Social interaction

More advanced animals have a “theory of mind” – meaning they can attribute mental states to other animals. This is a foundation for social interaction. It is important because it enables animals to interpret and predict the behavior of others. And it enables animals to envisage the consequences of actions they may take.



Every remembered description of the past serves as a type that defines (one member of) a set that may contain more members in future. Envisaging the future involves creating and playing with descriptions possible futures. Consciousness enables an animal to compare descriptions of past, present and possible future phenomena.



In humans, memories are translated into and out of verbal messages for communication. Ashby observed that in thought and communication “coding is ubiquitous”. The multiple translation steps involved in social communication are illustrated in the next chapter.



The proposal here is that thinking is a process that encodes, decodes and compares descriptions. Moreover, in humans at least, this is process is not entirely internal.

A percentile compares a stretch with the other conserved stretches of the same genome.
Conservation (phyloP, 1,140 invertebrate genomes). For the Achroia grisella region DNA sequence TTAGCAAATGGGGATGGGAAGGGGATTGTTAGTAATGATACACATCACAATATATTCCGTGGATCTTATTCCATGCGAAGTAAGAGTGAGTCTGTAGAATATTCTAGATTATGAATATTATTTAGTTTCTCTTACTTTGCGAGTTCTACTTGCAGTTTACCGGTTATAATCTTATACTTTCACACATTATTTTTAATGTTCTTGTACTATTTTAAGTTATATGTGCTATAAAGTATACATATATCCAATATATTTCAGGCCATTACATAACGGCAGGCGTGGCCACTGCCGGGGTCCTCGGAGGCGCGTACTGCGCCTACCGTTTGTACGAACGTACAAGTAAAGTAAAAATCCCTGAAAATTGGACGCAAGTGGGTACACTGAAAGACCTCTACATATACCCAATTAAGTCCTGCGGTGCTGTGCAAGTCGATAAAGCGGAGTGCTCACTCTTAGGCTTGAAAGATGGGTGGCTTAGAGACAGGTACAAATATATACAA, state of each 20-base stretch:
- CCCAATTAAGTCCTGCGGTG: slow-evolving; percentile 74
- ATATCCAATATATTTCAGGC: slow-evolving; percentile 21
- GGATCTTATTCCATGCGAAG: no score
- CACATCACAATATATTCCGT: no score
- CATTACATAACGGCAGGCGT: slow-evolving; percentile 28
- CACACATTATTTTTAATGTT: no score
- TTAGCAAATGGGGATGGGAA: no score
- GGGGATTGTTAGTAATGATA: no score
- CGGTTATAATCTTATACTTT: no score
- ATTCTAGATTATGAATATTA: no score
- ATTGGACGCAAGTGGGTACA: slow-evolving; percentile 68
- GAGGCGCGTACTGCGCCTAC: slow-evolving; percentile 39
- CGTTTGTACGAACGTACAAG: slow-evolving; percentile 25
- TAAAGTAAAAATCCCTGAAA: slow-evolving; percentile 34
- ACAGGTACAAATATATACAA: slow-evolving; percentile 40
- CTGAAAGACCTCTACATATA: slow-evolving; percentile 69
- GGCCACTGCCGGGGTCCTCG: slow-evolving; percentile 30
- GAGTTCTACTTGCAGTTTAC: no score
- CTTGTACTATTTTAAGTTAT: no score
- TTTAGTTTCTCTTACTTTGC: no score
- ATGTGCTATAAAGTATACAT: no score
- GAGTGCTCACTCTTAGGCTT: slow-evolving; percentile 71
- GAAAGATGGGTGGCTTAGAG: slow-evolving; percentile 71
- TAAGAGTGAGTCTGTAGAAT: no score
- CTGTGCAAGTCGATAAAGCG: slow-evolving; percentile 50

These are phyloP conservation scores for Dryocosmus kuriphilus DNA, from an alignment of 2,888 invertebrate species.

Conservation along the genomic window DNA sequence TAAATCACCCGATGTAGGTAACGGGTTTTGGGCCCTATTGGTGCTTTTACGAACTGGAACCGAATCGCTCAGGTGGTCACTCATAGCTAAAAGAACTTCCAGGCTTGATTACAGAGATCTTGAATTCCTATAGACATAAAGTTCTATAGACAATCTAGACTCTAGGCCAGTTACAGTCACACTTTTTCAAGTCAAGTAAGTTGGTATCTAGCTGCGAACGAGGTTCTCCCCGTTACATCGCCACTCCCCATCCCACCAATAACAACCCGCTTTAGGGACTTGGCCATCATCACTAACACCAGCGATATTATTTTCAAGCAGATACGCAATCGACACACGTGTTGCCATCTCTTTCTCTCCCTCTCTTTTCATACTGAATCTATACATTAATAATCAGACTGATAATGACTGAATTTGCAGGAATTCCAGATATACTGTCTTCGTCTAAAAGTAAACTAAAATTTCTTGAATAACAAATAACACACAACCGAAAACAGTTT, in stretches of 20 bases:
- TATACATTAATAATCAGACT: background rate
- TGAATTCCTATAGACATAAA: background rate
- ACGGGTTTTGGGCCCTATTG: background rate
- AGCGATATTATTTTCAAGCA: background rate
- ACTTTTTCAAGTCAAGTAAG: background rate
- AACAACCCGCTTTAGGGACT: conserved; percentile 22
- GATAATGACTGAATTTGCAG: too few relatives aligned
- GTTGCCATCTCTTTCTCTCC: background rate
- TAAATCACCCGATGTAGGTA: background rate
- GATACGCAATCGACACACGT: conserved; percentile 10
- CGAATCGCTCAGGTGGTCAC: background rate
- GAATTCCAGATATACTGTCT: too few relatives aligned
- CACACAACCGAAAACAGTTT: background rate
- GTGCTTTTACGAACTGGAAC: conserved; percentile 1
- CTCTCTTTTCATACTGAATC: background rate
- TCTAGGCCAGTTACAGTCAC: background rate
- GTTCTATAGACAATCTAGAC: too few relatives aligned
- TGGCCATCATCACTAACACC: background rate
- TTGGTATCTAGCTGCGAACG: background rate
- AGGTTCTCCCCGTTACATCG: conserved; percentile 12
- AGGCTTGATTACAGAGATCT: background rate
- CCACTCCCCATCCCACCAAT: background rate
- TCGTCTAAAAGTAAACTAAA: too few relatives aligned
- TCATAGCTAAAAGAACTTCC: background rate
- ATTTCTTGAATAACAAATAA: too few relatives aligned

I observe my own thinking process is partly externalised via writing. It involves a circular feedback loop in which I encode some half-baked thoughts in written words, then read back what has been written, test it for consistency and coherence, and correct or clarify it.  Writing makes it possible to document a description of the world that is more complete, consistent and coherent than any I can hold in mind.


Consider writing and reading as a circular feedback loop. Moving data from the brain, to the hand, to the keyboard, to the screen, to the eyes and back to the brain, is a succession of processes that translate data encoded in one form to data encoded in another.